Waterloo Evening Courier, April 11, 1917

Waterloo Evening Courier

April 11, 1917

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Issue date: Wednesday, April 11, 1917

Pages available: 12

Previous edition: Tuesday, April 10, 1917

Next edition: Thursday, April 12, 1917

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Publication name: Waterloo Evening Courier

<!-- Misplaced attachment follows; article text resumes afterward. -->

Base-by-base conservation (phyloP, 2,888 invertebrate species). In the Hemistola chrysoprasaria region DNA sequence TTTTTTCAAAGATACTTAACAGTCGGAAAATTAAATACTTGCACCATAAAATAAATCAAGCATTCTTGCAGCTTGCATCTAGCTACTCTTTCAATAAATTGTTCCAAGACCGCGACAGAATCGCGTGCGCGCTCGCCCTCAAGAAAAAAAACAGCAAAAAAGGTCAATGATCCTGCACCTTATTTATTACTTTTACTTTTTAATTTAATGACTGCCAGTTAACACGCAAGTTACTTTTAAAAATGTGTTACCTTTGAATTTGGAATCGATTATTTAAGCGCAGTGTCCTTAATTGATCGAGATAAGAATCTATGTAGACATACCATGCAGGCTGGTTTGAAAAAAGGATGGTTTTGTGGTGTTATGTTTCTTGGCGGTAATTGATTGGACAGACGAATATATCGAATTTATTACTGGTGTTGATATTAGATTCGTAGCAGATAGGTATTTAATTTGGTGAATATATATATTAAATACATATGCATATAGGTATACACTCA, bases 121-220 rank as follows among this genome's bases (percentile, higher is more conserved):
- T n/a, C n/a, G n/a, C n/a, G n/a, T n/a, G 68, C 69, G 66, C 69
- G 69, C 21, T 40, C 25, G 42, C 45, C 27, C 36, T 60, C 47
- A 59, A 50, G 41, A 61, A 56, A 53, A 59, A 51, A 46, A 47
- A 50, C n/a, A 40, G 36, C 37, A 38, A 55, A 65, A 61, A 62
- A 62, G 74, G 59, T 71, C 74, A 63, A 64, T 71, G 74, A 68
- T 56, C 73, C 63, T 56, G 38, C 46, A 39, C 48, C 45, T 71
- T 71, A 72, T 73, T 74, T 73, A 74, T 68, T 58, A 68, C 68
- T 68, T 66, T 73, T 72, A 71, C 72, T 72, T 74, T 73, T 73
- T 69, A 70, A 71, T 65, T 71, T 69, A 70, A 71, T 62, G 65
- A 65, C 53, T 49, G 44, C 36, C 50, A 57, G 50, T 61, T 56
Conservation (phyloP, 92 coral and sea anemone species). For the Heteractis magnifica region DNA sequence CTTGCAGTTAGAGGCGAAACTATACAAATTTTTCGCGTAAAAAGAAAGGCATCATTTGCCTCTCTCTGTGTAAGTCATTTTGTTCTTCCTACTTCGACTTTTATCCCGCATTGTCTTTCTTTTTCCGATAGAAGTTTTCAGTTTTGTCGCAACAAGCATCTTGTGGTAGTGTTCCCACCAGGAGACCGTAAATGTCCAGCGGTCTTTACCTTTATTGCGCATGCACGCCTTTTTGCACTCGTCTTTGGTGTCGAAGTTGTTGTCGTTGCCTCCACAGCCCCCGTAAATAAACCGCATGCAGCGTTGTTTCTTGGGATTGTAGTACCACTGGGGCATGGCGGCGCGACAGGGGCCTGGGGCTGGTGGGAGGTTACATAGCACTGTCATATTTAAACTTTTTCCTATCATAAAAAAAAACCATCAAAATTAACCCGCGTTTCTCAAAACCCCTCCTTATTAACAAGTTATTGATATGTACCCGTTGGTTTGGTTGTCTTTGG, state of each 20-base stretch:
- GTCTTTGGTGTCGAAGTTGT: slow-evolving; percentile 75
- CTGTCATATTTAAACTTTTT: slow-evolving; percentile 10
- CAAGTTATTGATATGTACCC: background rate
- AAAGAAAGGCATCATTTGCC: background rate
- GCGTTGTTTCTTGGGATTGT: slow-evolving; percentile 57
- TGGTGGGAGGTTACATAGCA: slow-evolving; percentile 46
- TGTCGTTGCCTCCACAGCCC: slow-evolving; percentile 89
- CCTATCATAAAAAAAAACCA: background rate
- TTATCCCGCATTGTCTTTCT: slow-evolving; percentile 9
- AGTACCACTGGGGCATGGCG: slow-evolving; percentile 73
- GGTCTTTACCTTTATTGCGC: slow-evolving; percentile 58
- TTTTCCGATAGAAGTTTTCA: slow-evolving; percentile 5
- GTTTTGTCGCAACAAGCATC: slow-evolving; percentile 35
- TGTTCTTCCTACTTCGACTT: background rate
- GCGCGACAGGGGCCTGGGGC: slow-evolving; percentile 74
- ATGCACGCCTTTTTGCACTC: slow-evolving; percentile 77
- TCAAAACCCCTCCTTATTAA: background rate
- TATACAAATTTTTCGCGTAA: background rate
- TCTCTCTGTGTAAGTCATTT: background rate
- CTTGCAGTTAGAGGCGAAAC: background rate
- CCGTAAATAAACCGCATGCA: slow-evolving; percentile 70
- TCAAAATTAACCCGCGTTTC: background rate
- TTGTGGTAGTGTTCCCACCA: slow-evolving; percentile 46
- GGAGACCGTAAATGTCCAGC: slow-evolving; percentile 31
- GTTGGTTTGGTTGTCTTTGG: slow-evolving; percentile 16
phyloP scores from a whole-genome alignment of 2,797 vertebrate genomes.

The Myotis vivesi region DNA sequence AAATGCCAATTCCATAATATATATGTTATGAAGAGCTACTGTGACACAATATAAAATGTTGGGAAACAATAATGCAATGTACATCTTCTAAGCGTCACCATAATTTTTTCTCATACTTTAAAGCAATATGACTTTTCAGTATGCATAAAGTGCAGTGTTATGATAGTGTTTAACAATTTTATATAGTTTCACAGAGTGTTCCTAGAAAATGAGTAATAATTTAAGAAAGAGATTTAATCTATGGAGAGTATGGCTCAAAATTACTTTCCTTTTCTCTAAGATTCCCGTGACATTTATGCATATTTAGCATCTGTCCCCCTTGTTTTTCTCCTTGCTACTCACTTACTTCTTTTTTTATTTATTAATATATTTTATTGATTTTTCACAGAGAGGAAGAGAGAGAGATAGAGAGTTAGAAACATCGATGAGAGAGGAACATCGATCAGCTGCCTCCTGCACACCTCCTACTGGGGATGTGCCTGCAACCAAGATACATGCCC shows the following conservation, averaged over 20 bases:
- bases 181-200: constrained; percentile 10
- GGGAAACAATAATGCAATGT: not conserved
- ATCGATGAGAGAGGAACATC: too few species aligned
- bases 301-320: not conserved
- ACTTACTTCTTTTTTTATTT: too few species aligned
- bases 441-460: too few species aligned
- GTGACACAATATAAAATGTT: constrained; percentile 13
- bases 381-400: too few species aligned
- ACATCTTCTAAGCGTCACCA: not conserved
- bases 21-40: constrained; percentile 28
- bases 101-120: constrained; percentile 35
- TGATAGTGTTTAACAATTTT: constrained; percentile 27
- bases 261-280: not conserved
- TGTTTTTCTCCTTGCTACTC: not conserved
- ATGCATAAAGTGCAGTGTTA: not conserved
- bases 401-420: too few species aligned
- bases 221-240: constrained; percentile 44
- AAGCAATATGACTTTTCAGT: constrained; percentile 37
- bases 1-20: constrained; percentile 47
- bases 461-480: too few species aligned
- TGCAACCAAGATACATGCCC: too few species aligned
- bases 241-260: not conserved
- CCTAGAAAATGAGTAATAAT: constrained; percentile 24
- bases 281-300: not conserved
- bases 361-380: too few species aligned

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Waterloo Evening Courier And Waterloo Daily Reporter (Newspaper) - April 11, 1917, Waterloo, Iowa THE RECOGNIZED WANT AD PAPER OF WATERLOO AND WATERLOO DAILY REPORTER Chicago, April Partly- cloudy in ndrth; probably unsettled In southern portion tonight and Thursday; cooler tonixht in east and central por- tions; warmer Thursday In extreme west portion. 18S8. 1863. ASSOCIATED PRESS LEASED WIRE. A T E'R L 0 O IOWA, K 1) N K S D A V A P U I L E L V E P A G E S PRICE THREE CENTS. Gigantic War Loan Before House; Conscription Fight Ahead E IMS NSIST ON GALL BRITISH SPEED IN BATTLE OF ARRAS SURPRISES TEUTONS Sherman Introduces for Million Army: Resolution Wilson Urges Compulsion. 5 BILLION BOND ISSUE BEFORE THE LOWER HOUSE Prompt. Approval of Measure Is Will Provide Am- ple Funds for War. Big Guns Smashed Before They Could Be Demolished by Fire Thou- sands of Prisoners Bands Play as Troops Push For- ward. Old Glory Flies on Western Front Washington, D. C., April The army appropriation bill, car- rying for the existing regular army, was passed today "by the senate, amended so that it becomes immediately available. Washington, D. C., April A resolution authorizing the pres- ident to call for volun- teers was introduced today by- Senator Sherman, Republican, and laid on the table at his request without debate. Washington, D. C., April The war financing bill, providing for in bonds and in treasury certifi- cates, was unanimously reported for passage today in the house by the ways and means committee. President Wilson went to the house of representatives today for conferences Speaker Glark and other leaders ou the war. pro- gram.1- Representative Kitchin. assured the president the bond bill would (From a. staff correspondent of the Associated Press.) British Headquarters in Prance (via April speed and power of the British assault, in what will probably be known in his- tory as the'battle of Arras, seem to havfe thoroly surprised the Germans. So much so in fact that their usual retaliatory artillery fire has been ab- solutely negligible the last two days. This is partly due, of course, to the number of guns captured, to which must be added the number knocked out by the British artillery before the actual assault began. It is also due to the fact that the Germans have been too busy trying to get their re- maining guns away from immediate danger to bother firing them at the enemy. In a German, artillery posi- tion east of Arras, known as Battery valley, could be seen the remains of 24 field pieces today. TRENCHES BADLY BATTERED A trip over the newly-taken lines revealed a condition ot trenches closely approximating those recently evacuated by the Germans in the val- ley of the Somme. Many dugouts remained with only damaged portals but the trenches, including all com- munication lines, have been unmerci- fully battered about. So successful was the artillery bar- rier set up by the British back of the German lines that some ot the Ger- man prisoners reported they had been without food supplies for four days. The barbed wire Ottawa, Onf., April J stars am! stripes wont into buttU: (ot- the first time in the (luring, the recent entente storming; of Vlmy in JhYuuce, according: to an. official dispatch received here today from Canad- ian army headquarters in Eurojxj. "To a younji Texan who came to Ontario to euli.st, and is now lying wounded in the hos- the dispatch reads, "be- longs the honor of first carrying the American flag into battle in (he European war, into which the United States, as a belligerent, lias just entered. He went up to the assault at Tlielus carrying; the stars and stripes ou his bayonet and fell thus." March hi Clintons Loyalty Parade Clinton, la., April ing for Battery A. Iowa Field Artil- lery, was given new impetus today as I a result of Clinton's "loyalty" de- i monstration yesterday afternoon, in which between and men, women and children, of all national- i itics in the city marched in a pro- j cession two miles in length, and i joined in a great patriotic massrueet- ing. Twenty thousand spectators lined the two and a half miles of the line of march. Every marcher car- ried an American flag and the city was thoroly decorated with the na- tional colors. The columns -were broken at intervals by six bands and 15 patriotic floats. LOMTYQRr BIG BULL! Belgian and American Envoys Exchange Compliments in Paris Waterloo Plans Finest Demonstra- tion in State for Paul Re- vere Anniversary. BRITISH ME I BIG IMS OPEN BASEBALL IN SPITE Maj. Gen. Wood Tosses Out Ball in New York; 0 wners Look for Good Business. GRAND PATRIOTIC PARADE TO FEATURE CELEBRATION Speakers to Appeal to Youth to Answer Country's Call; Don Red, White and Blue. Paris. April 11.--The entrance: of tho United Suites into tin: war was celebrated last night hy a dinner ou by tlio oxeculivo committee of tho America n relief Hearing house-, at which representatives of all the al- lied nations were present. II. Her- man Hiirjes presided. Mr. Hnrjes. alluding to (he immense satisfaction felt by Americans in TarlH ut the :u> complisliment of an act. they had wo passionately desired, said: "We hnvo had and happily still have at tho head of our government, a man who has inspired us with the greatest admiration and the moat complete confidence, a man who watches over the deslinies of oui country with a conscience and a clearness of judgment equal to any trial we have known." Mr. I-larjc.s spoke with much feel- ing of American admiration foi France and of the joy Americans 11GW UTEDDYSTONE, STLY GIRLS iavo in battling with France for the supreme ideas of law. justice and lib- rty. The company broke into fhcors as ho proposed health of President Poiiiraro. i'RIHUTK HV VIVIAN! I Minister of .Justin; Vivian! ex- pressed the gratitude of for tho ho.lp Klvcu hy the clearing house In relieving tho suffering anioiiK the French people. was followed by Twenty-Three Others Missing, 125 United Stales Ambassador who proposed this toast: "Little Helghim, whose; heroic army fought, like, the Spartan patri- ots of old at the pass of Thermopy- lae, tho able to defend but for a brief timr its territory, helped con- siderable." M. He. Broqneville, Belgian minis- ter, in reply said: "Gentlemen, let us bend very low before? great nation wlviih today gives humanity the most, beautiful and proudest spectacle it is possible to conceive." to 150 Injured, 8 Fatally; Some Blown in River. Gain Quarter Mile on Front; Berlin Reports Heavy Fighting. be passed Friday ctiltv. without diffi- The war department's plan for raising an army by selective con- scription was the principal sub- ject discussed at the conference. Both Mr. Kitchin and Speaker Clark told the president of oppo- sition in live house to conscription, but said they did not know how strong it was. The. president earnestly urged that the entire war department plan be accepted by congress. In- dications were that he would con- tinue to insist upon the war de- partment plan as .drawn, altho sentiment appeared to be develop- ing for putting a provision into the measure under which an effort would bo made first to raise the army by volunteers. Chairman Kitchin, introducing and reporting the bill-to-the house, an- nounced that it would be called up Friday for action. The report on the bill states that the committee "deems it advisable, to authorize the bond issue at this time in order to provide immediately ample funds to meet such expenditures as are authorized for the national security and de- fense." Interest is not to exceed 3J per cent and the bill leaves the denom- inations of the bonds to the discre- tion of the secretary of the treasury. If at any time prior to Dec. 31. 191S, a subsequent series of bonds are is- sued at a higher rate of interest, honds issued under authority of tho protecting the German, positions were obliterated and only stray strands could be seen here and there on the first line. The thoroness "with'which the wire cutting, was out by the artillery was a big-factor in ac- celerating the speed of the infantry in the attack. BANDS ACCOMPANY ADVANCE The zest of offensive warfare could be felt in all parts of the British front today. Troops were swinging forward with bands playing gay tunes. The Scotch troops, behind their pipers, were particularly pic- turesque, for not even their vicissi- tudes of nearly three years of war have caused them to discard their kilts. Out over the newly-won ground airplanes were'scouting while beneath them were tanks at rest. The tanks had done splendidly thru- out, especially in attacking strongly wired points with which the artillery had not dealt. Some German, anti- tank guns were captured. Machine guns and trench mortars were taken in such large numbers that they have not yet been counted. CAVALRY TAKES HOWITZERS A cavalry corps had the unique Pittsburgh, Pa., April For tho first time in 20 years, the major league baseball sea- son opens today witliout Houus Wagner. Altho Wagner has re- fused to make any statement, his friemls that he has de- cided to retire from the irainc. distinction howitzers. of capturing two big They charged these guns in the open, killing several members of the crews before the others sur- rendered. A German motor trans- port column was captured intact. It had expected to meet German troops at a certain point British instead. but encountered The drivers said that when they left Douai there was no idea that the attackers had reach- ed so far. Thousands of German prisoners could be seen along the roads today. Some had little round caps and oth- ers were wearing the great coal scut- tle steel helmet. Altho the intense London. April British captured the village and heights of: Monchy-le-Preux early this morning, according to British official state- ment. The village of La Bergere was also captured and satisfactory pro- gress is reported being ma.de on oth- er parts jof the. battlefronL. ADVANCE QUARTER-MILE London, April troops yesterday advanced north at the vil- lage of Louveral, in the -direction of Cambrai, to the extent of a quarter of a mile along a front of yards and consolidated this gain during tho night, telegraphs Renter's corre- spondent from the British army headquarters in France. The message of the correspondent read: "North of the village of Louveral we pushed forward toward Cambrai to the extent of a quarter of a mile along a front of yards and con- solidated this gain during the night. "Northwards our patrols are ad- vancing to the belt of forest which runs along the whole of the steep eastern slope ot-Vimy ridge." "The splendid success of our of- fensive has created a most interest- ing situation and one which is fraught with tremendous possibili- ties. The enemy has been forced back upon the pivot of his previous retreat in a manner which creates a dangerously sharp salient at this spot. "Indeed, a glance at the map sug- gests that there is a distinct out- flanking of the German northern pivot as it existed before the present fighting." FIGHT ON CAM BRAT ROAD Berlin (via April Since early morning today, says the German official statement, fighting between the British and German forces developed on both sides of the Arras-Cambrai road and between Bullecourt and Queant. The German statement adds that fighting activity in a limited area act may be convertible into bonds bearing the higher rate. ARMY STEAK J38.OOO Washington. D. C., April ports on recruiting reaching the war department up to today indicate that the regular army will soon reach its peace strength of enlisted men. and until the president issues an order regiments cannot be brought up to war strength nor can new units be formed. Work on the army reorganization bill continued to- day by the house military committee, which arranged to hear Secretary- Baker, Maj. Gen. Scott, chief-of staff, and Brig. Gen. Crowder, judge advo- cate general, again in explanation of the administration plan. The senate expected to reach a vote today on'.the army appropriation bill which failed to pass at the last session. BOND ISSUE APPROVED Washington, D. C., April administration bill authorizing 000.000.000 bond issue, of which will be loaned to the entente allies, was laid before the house today as approved by the ways and means committee with prospects of prompt approval by congress. The bill also contains a provision living the secretary of the treasury cold continues only a few had over- coats. They are a docile lot and somewhat surprised their captors by carefully sorting themselves into their respective units before being registered and temporarily caged. Smaller cages were provided for'tbe officers. Four of the latter have been in furious rage ever since they were taken. They were in a for- ward observation postal they said ajid saw the inFantry coming back from their front line but had no idea that they were actually retreating. Their anger was due to the failure of these troops to give them warning so that they, too, could flee. New York, April the national safety valve for pent-up enthusiasm and tense nerves, took the field today before the nation at war. Tho approval of the military authorities is evidenced by the fact that Maj. Gen. Leonard Wood wjll open the American league season, here by tossing out the new hall "at the Polo grounds. National league games are sched- uled at Chicago, Cincinnati, and' Brooklyn. The opening game at Bos- ton with New York in this league wag declared off because the grounds are covered with snow. The season in the American league will start with games at St. Louis, Detroit, Phila- delphia, and New York. The weath- er promises to be generally fair but temperatures remain too low for ideal.baseball conditions. Club owners expect a fairly pros- perous season, but admit that re- ceipts and attendance probably will be cut by the war. They are encour- aged, however, by the fact that the game flourished during the Spanish- American war and that the Interna- tional league games In Canada last summer were well attended. CHICAGO OPENS SEASON Chicago. 111., April ma- jor league baseball season of 1917 was inaugurated here today by the Chicago and Pittsburgh teams of the national league, an added attraction being a parade on the field before the game of several companies of nation- al guardsmen.-headed by the brass band from the "'great lakes naval training station- The Chicago Federation of Musi- cians made a protest to Capt. W. A. Moffett. commandant at the naval training station, against the appear- ance of the sailor band in the park. Waterloo will commemorate the anniversary of Paul Reverc's famous rido with a big patriotic demonstra- tion at the Armory next Wednesday evening. Just 142 years after tlic Boston patriot rode thru the country making his appeal to patriotic cit- izens to take up arms in defense ol" the country, prominent speakers will appeal to patriotic young men in thifl vicinity to answer to the coun- try's call to arms. .MOXST13R DEMONSTRATION Mayor W. R. Law has completed arrangements for tho use of. the Armory and will name a committee to take charge of the plans for the evening: within a short time. This committee will meet this week to ar- range for a monster parade, speakers and other preliminary plans. Efforts will be made to make this the biggest patriotic demonstration held in the state. All patriotic or- ganizations will be invited to par- ticipate, while school children, fra- ternal organizations and similar or- ganizations will be invited to assist in making the patriotic demonstra- tion a success.1 AWAKEN PATRIOTISM purpose of tho meeting is not man TO IS FBBSTBITIO Blaze Extinguished Before Seri- ous Damage Is Done; Two Strangers Sought. WILL FOLLOW BRAZIL IN Explosion of Bomb by Time Clock Blamed; Perpetrator Died With Victims, Thought. only to urge young men to enlist, but it is being called to awaken cit- izens :to the patriotic duty which they owe their country. Efforts will be made to have prom- inent military and naval men present to explain the needs of the country in that- line, while others will point the way for all to assist the govern- ment in this crisis. It is possible arrangements will be made for a reproduction of Paul Re- vere's ride, while other patriotic fea- tures are being planned. Nearly every city in Iowa has held or will'hold patriotic demonstrations and local members of patriotic or- ganizations believe that Waterloo can surpass all other cities in a dem- onstration of this kind. "Waterloo is one of .the. few cities in Iowa having two companies in the Iowa national guard, while scores of young, men from this vicinity have enlisted in the regular army and navy during the.past few months. AVJXJ.I DECORATE CITY Efforts are made to have the city decorated with the national colors and business houses will be urged to display American flags not only on this occasion, but every day during the present crisis. Clinton, la., April surrounds a fire discovered late last night In the armory of Battery A, First Iowa field artillery. In tho Clin- ton coliseum. The fire was extin- guished before material damage had been done. Discovery of the blaze was made by a national guardsman, confined In the hospital section of the armory, who left the building temporarily. Returning he was 'halted by two strangers, but eluded them, and pro- ceeded to tho building, where- ho found n. fire had been kindled evi- dently but a few moments before. The armory was placed under guard for tho night find efforts are being made to locate ,The strangers who stopped the guardsman. Chile May Also Sever Relations, Rio Janeiro Thinks; Uru- guay Stays Neutral. Rio Janeiro, April is ex- pected in diplomatic circles here that other South American nations will soon, follow tha .-example of Brazil in severing relations with Germany. The Chilean minister is continuing Chester, i'n.. April explosion -was I he result ot a dhi- bolft-al plot conceived in the.de- tfcncruto mind of a demon hiunan jiuiso, derlarcd a high of- ficial of the Kihlystoiie Ammuni- tion corporation toihiy. H.o. s.wi i lint for obvious reasons he rould not permit the use of his This official said that'In- vestigation concluded this after- noon showed that a bomb manu- factured from a shell in the plant, by one ol' th'e employes hiu.l caused yesterdiiyN explo- sion anil the loss of at least 1 1C lives. Probe Attempt to Blow Up Bridge CONVICT ESCAPES JOMET; THREATENS JUIX5ES' LIFE lola, Kan., April and railroad officials continue here today their investigations of the activities of the four men arrested under the Atchison. Topeka Santa Fe rail- road bridge near here last night and who were alleged to have been carry- ing large quantities of nitroglycerine. The police continued to seac.cn for two other men who were believed to have escaped last night when the au- thorities approached the bridge. Women's Clubs in Biennial Session Chicago. April Murphy north of the river Scarpe yesterday at Givencby-en-Gohelle, Farbus and Fampoux, effected no change in tho situation. Yesterday afternoon, the German announcement declares, the British, after violent artillery firing, brought forward strong forces on both sides of the Arras-Cambrai road for fresh attacks, but they were repulsed with heavy losses. BIG AKTIbTyERY BATTLE Paris, April artillery fighting continues over the front, be- tween the Somme and the Oise." says today's official communication. The probable battery selections for I also known as "Jack" King and as today were Vaughn and Elliott for I "Patsy" King, sentenced to the state Chicago and Mamaux or Cooper and penitentiary for a term from one C. G. Holden Gets Army Commission (CONTINUED ON PAGE SIX) Washington. D. C.. April lowans were given appointments as commissioned offi- cers of the United States army today. They are: Clinton G. Holden. Waterloo, ap- pointed captain quartermaster's re- serve corps; Edgar Davis. Villisca. major In quartermaster's reserve corps; First Lieut. Charles W. Gal- lagher, Company A, engineers, Iowa national guard, appointed second lieutenant in regular army, and as- signed to Fifth field artillery. Congressman Green was.reappoint- ed today as a member of the ways and means committee, the most powerful committee in the house, re- taining his place as "fourth ranking minority member. BELGIAN RELIEF WORKER GETS TREASURY POSITION Washington, D. C.. April Oscar T. Crosby, of Warrenton, Va., was today appointed assistant secre- tary of treasury. Mr. Crosby was re- cently connected with the American Commission for Relief of Belgium and in charge of the work in Bel- gium and northern France. RIOTS IN BULGARIA; MANY KILLED BY CAVALRY Fisher for Pittsburgh. ST. LOUIS AT CINCINNATI Cincinnati. O.. April St. Louis and Cincinnati National league clubs opened the season here today. Meadows for the visitors and Mitchell for the locals probably will be the opposing pitchers. ATHLETICS MEET SENATORS Philadelphia. Pa.. April Washington and Philadelphia met in the opening game of the American league season here today. The op- posing batteries probably -will Bush and Srhang for the AthlctiYp and Gallia and Henry for the Sena- tors. DETROIT OPENS SEASON Detroit. Mich.. April and Cleveland today opened the sea- son. James and Stanage was the prob- able battery selection for Detroit and Bagby and O'Neill for Cleveland. SOX AM) BROWNS CLASH St. Louis. Mo.. April Chi- cago and St. Louis teams of the American league are scheduled to open the baseball season here this afternoon. Batteries as announced i last night were: Chicago. William? and Schalk; St. Louis, Hamilton and' Hale. year to life escaped today from the Joliet prison by climbing a 20-foot wall. Wrhen he was sentenced two months ago by Judge David M. Broth- ers on conviction for robbery he swore vengeance in court and threat- ened to escape and kill Judge Broth- ers. A deputy sheriff has been de- tailed to guard the judge. HERE'S GOOD NEWS. LADIES: COLD STORAGE EGGS GONE. New Orleans, La., April servation and education formed fea- tures of the discussion at the session of the biennial council' meeting of the General Federation of Women's Clubs here today. Miss Mary E. Parker of Cleveland, chairman of the federation's educa- tional department spoke, on the ed- ucational needs of the country, urg- ing more public schools and increased support for them in cities and rural districts. Mrs. John Dickinson Sher- man of Chicago led the discussion on conservation. his conferences with Dr. Lauro Mul- ler, the Brazilian foreign minister, CtiEER FOR TUB ALLIES Rio Janeiro. April demonstrations are growing .vol- umw thruout the city. The flagV of the entente .uro viaiblo everywhere and tho streets are pa- raders France ant1 land and sliouting "Down witJa Xier- many." The crowds In front of German establishments and hoot. H is said that the majority of the Herman ships which were seized had been wrecked by their crews. ARGENTINA TO ACT Washington, D. C., April official advices announcing that Bra- zil had decided to break off diplo- matic relations with Germany and that Argentina would support the po- sition of the United States in'refer- ence to Germany were received here early today. Brazil's action occasioned no sur- prise in official and diplomatic circles here as such a. course had been ex- pected. In the caso of; Argentina, however, it was not made clear whether her step meant that she would merely break relations or de- clare war. URUGUAY NEUTRAL Montevideo. Uruguay, April The Uruguayan government today Is- sued a decree of neutrality in the war between the United States and Germany and between Cuba and Ger- many. GERMANY SAYS LITTLE Copenhagen (via April Chester. Pa., April lists of the fatalities from thaexplos-" ions yesterday at the shrapnel load- ing plant of the Eddystone Ammuni- tion corporation at North near here, place the number of dead at 116. the majority of them girls and young women. Between 125 and 150 men, women and girls were injured, eight being so burned and torn by shrapnel fragments that death was momentarily expected. T.wentyrtnree others employed in the, structure, which was blown 'to missing. Some of the victims, company of- ficials believe, were blown into the Delaware, river; so that an exact cal- culation of the death list may never be possible. After making a careful: investiga- tion, W. M. Wilhelm, general man- ager of the munitions plant, said this afternoon that 11G are dead as a re- sult of yesterday's explosion. Forty- six dead have been identified but the remaining so bad- ly mutilated that Identification is al- most impossible. Between and 60 injured persons remain in the hos-f pitals and of these eight are so seri- ously hurt that they may die. CONVINCED OF J'LOT President Alba B. Johnson, or the Baldwin Locomotive Works, changed his theory that the Eddystone explo- sion was due to an accident after a visit today to the plant. He now agrees with Samuel M. Vauclai'n, president of the Eddystone Ammuni- tion corporation, that plotters caused the explosion. "Altho we have only circumstan- tial evidence, Mr. Johnson said, looks as if some one touched off a bomb or a time clock with an explo- sive attached. I have become con- vinced, after a talk.with the Eddy- Guards With Families Must Quit Service German press has so far passed over the South American sit- uation almost Avithout comment. Dis- patches regarding the possibility of Brazil and other Latin-American re- publics joining the allies are given as little prominence as possible. Suspect Bomb in 2 Elevator Fires London. April in sev- eral towns in Bulgaria is reported in a Reuter dispatch from the French headquarters on the Macedonian front. In Sofia German cavalry is said to have charged the rioters, oc- casioning many casualties. In some cases, the dispatch reports. Bulgar- ian, troops have taken sides with the manifestants. Washington, D. April Practically the entire stock of eggs held in storage thru the winter was Chicago, guardsmen April 11. National who have families de- Minneapolis. Minn., April vestigation of the fire which destroy- ed two elevators here Monday night and damaged three others, was push- ed rapidly today by federal authorl- ies to determine whether the fires pendent on them must leave the ser- starting at almost the same were of incendiary origin. time. Small exhausted March 1. only 3.200 cascn j issued by Maj. Gen. Thomas H. Bar- otniner _ _ _a of metal, resembling the rem- vice. regardless of any desire to re- {nants of a bomb, were found in the dnty, according to an order remaining from the, five million cases held last Aug. 1, the federal bureau of markets announced today. WILSOX MNER TORPEDOED; AMERICAN ABOARD SAVED. Washington. D. C., April Sinking of the Wilson liner Salmo. having aboard one American, who was was reported to the state department today by Consul Frost at Queenstown. ry. commanding the central depart- ment. ruins of one elevator and turned over to the autnorities. WAR INSURANCE BILL. Albany, X. Y.. April bill j to permit fire insurance companies to write policies covering loss from Harvester, Mild Havana lOc Cigar, t bombardments was signed by Gov. NOTED POLITICIAN DEAD. Chicago. April Pease, for years a well known leader in Re- publican state and city politica, died today at St. Luke's hospital after an illneBs of nearly a year. He is sur- vived by a widow and three children. Smoke Diamond Joe. 5 cent cigar Good to the last puff. (advertisement) (advertisement) If, thru error of the carrier boy or other cause, this paper should not be delivered at your home by 6 o'clock, please phone 3230, a copy ot paper will be sent. After o'clock, tele- nhone No. 2. Whitman today. The measure is a part of the state's preparedness leg- islation. BEGIN GRAIN PROBE....... Chicago. April federal grand jury's investigation of grain prices began today. A truck load of books and other records were taken into the crind jury room. Germany Stops Mail and Wires to U. S. Berlin, April 10 (via London, April has stopped all mail service both direct and indirect between this country and the United States. Telegraph service also has been stopped. Farm Talk Plans to Increase Crops St. Louis, Mo.. April of inducing farmers by a campaign of publicity to increase their acre- age of grain and to produce a normal crop of cotton and other staples in order to-tneet the demands that prob- ably will be made on the United States while a state of war exists with Germany, are being discussed by editors and publishers of farm journals, in session here today. The meeting was called by Secre- tary of Agriculture Houston. Dele- gates from journals representing more than readers have accepted the invitation. stone officials that the catastrophe could not have occurred by accident. The Chester police have released two suspects, father and son. named Cohen, arrested last night. The Chester police say that if the explo- sion was the work of plotters, who- ever caused it must have died with, the rest. Samuel M. Vauclain. head of- the munition company, said: "We are unable to account for explosion in any way other than the act of some maliciously inclined person or per- sons." FOUR PROBES UXDER WAY Four separate investigations were begun, federal, state and municipal and an inquiry by company officials. Gangs of laborers, guarded by pickets, worked until an early hour today clearing away the wreckage of the "F" building. Work was resum- ed as usual today in all departments except the box. loading and shell base departments which were housed In the ruined building. The plant -will be in complete operation on April 24, it was announced. San Felice, a Great 5c Cigar. WEATHER FORECAST NORTH- EASTERN IOWA; SO HOURS FOLLOWING 7 A. M. TOD AIT. U. S. Department of Agriculture Weather Bureau forecast until 7 p. m. Thursday: The Nebraska area of low pres- sure has advanced to the upper lakes region, attended ty cloudy er without mu ch precipita- tion. Another disturbance -.jait beginning has west gulf states causinj ako-wersV The temperature has risen ii the east and south and fallen iu the northwest. An area of moderately h! gh pressu re Vi th cooler er from th e n orth west vance- to this section .night or Thursday. ;